Courtesy of WOWSA, Huntington Beach, California.
Open water swimmers have an interesting and personal number of habits, idiosyncrasies, eccentricities, tricks and superstitions before heading offshore to do a channel swim, ice swim, marathon swim or open water swimming race.
Some of them eat something special or drink something unique or do something personal or wear something meaningful regularly before their swims.
Channel swimmer and writer Elaine Howley [shown above with her husband Mark after her Catalina Channel crossing] always makes sure her white teddy bear named Mr. Bear is along for her aquatic adventures.
“The bear is significant because it was given to me by my kindergarten teacher, Miss Silver, just before my younger sister, Rachel underwent a bone marrow transplant to treat her leukemia in 1984. I was 8 years old and the donor in the transplant, and Rachel, who was 3, received a matching teddy bear from Miss Silver.
Mr. Bear was in the operating room with me during the surgery. I sought solace from him after Rachel relapsed and died a year after the transplant. I also have Rachel’s bear, which sits pristine and white in macabre contrast to my grubby and well-traveled version of the same toy.
Mr. Bear has been along for every major undertaking since the transplant. He’s been to Dover, Loch Ness, Lake Tahoe, and every other marathon swim I’ve done. He even came to the L Street Bathhouse with me the day I did my ice mile.
Mr. Bear is both a comfort and a reminder that when I swim, I’m not doing so alone. Rachel is still with me.”
Channel swimmer and attorney Ingemar Macarine reads Psalm 23 before his swims. “I keep on repeating this psalm in my mind during my swims.”
Channel swimmer Ion Lazarenco Tiron explains his habit. “Before each swim I say a prayer and kiss my hand. This means my Mom as she left us young. Before she passed away, I asked her what will I do if I missed her. She said just kiss you hand; I’m in your body.”
Marathon butterflyer Dan Projansky brings along a lucky elephant with him on his swims. “This little guy gets stashed in my backpack and rides along side me inside my escort’s boat.”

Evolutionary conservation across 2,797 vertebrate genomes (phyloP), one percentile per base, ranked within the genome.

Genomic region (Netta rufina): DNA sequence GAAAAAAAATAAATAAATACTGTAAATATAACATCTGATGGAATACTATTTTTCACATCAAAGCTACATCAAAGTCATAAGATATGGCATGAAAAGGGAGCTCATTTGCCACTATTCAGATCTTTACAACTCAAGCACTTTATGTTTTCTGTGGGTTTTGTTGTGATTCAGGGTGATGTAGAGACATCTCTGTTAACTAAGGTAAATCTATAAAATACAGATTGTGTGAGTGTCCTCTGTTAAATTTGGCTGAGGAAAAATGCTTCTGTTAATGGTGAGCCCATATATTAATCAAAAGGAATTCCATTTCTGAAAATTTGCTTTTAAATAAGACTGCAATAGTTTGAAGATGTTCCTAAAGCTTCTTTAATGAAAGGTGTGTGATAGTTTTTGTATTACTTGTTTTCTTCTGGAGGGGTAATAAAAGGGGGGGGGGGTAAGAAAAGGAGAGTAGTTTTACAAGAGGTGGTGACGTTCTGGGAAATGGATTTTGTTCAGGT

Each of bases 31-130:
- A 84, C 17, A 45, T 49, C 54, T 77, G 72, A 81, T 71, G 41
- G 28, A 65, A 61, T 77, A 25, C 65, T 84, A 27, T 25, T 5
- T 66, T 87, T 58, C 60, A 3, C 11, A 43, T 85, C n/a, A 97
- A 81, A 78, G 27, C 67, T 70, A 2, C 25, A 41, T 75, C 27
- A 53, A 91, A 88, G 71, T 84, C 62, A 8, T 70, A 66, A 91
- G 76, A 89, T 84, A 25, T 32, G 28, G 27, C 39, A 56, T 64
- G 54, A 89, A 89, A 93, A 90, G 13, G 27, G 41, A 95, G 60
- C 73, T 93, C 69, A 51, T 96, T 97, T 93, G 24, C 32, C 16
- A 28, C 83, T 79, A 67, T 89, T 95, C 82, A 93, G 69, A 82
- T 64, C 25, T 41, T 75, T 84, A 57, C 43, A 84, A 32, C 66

Channel swimmer and firefighter/ paramedic Barbara Held used to “cuss like a sailor the first 30 minutes wondering how nuts I had to be to be doing the swim in the first place.”
Channel swimmer Anthony McCarley goes on a non-fish diet before his swims. “Since sharks have such a strong sense of smell, why would you want to smell like anything in their food chain? I never eat fish the week before a swim; I don’t want to smell anything like shark food.”
Alcatraz swimmer, writer and race director Gary Emich has two habits. “My idiosyncrasy is with my two rings. The first ring, my wedding band, I tie onto the drawstring of my swim suit.
If I wore it while swimming, it would fall off. I think that habit started years ago when I didn’t want to leave it in my locker at the South End Rowing Club and figured it would be safer in my swim suit than in my locker. Now it’s a habit and I would feel like something was wrong if it weren’t tied onto my suit.
The second ring, with two dolphins on it and picked up in Greece decades ago, is my good luck open water talisman. Somewhere in the non-rational, subconsciousness of my brain, I know it’s protecting me from whatever dangerous creatures and circumstances would otherwise be out to get me.”
Channel swimmer and a lifelong surfer Hank Wise from Southern California has a practical habit. “I check lots of ocean charts of the location I’ll be swimming in the days leading up to the swim.”
Transoceanic swimmer Jennifer Figge from Colorado has a unique habit. “My mother was a professional opera singer who moved to Italy in 1956. This Madonna [shown on left] traveled the world, with her as she performed on famous operatic stages.
It has protected me on my ocean stage swims. We simply hit different high Cs (seas).”
Coach and open water swimmer Ori Sela of Israel explains his approach to the sport. “When swimming in long distance, I like to put my legs in the water a day before, It’s like meditating, but more like connecting to the sea. If I have time, I can stay something like 30 minutes with my knees inside the water, thanking the sea or lake for the opportunity to pass and swim.
Being ONE with the sea before a big event relaxes me and lets me focus on the here and now and forget about the outside world.”
Copyright © 2016 by World Open Water Swimming Association